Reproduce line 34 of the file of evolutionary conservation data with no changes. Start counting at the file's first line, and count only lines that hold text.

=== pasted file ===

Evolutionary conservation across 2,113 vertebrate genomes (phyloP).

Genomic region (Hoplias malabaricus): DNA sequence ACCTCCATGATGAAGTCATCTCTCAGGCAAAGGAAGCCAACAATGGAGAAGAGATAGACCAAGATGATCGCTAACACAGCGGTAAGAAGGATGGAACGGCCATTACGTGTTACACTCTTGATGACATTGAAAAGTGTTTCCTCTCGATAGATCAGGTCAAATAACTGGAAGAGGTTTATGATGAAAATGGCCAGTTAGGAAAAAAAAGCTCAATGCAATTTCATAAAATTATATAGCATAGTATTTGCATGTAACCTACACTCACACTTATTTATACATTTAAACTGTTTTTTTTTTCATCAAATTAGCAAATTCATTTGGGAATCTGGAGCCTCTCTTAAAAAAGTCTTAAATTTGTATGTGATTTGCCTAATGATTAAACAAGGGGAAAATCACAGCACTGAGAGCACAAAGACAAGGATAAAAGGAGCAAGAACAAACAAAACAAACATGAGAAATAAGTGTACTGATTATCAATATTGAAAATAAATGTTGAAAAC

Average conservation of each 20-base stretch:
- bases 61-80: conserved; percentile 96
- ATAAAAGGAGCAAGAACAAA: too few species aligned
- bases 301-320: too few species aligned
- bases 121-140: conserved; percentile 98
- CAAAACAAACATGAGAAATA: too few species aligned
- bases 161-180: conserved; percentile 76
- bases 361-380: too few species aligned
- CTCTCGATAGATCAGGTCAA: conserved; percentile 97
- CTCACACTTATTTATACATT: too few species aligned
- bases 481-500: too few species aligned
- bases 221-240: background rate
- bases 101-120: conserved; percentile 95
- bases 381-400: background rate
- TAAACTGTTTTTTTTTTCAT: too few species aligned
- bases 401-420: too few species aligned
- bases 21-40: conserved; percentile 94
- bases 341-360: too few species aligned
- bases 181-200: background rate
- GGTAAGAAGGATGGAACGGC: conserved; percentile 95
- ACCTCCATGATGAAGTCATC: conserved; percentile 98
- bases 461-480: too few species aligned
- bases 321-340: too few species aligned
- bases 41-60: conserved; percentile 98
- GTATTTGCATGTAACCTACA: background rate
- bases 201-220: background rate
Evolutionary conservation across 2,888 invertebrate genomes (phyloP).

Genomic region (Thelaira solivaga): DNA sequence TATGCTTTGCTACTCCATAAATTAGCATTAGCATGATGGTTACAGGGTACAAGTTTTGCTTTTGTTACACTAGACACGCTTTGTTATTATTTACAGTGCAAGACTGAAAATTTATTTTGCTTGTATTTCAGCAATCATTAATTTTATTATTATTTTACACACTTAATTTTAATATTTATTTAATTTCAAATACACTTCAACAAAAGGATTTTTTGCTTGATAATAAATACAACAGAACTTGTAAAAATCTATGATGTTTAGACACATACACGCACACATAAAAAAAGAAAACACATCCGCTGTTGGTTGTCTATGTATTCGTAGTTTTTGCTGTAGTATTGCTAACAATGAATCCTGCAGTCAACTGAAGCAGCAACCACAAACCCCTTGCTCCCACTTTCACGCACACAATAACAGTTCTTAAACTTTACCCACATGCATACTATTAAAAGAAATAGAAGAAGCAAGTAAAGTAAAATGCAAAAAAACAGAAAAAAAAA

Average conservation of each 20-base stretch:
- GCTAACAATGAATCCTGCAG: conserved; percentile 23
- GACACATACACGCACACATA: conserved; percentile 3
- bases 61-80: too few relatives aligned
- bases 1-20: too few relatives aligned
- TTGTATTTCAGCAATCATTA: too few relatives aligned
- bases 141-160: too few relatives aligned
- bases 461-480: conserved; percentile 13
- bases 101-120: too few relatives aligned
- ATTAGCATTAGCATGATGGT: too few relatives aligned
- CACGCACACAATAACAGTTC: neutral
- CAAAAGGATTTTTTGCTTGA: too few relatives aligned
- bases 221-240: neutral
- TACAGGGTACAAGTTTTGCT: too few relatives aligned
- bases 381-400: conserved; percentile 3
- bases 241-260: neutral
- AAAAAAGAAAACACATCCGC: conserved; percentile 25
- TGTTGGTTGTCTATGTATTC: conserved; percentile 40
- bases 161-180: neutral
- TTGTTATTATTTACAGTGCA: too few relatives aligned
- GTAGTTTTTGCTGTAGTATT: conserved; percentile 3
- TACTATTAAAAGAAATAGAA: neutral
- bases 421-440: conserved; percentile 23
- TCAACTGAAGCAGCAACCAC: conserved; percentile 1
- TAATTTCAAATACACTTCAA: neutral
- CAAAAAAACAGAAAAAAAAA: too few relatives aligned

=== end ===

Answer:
- bases 61-80: too few relatives aligned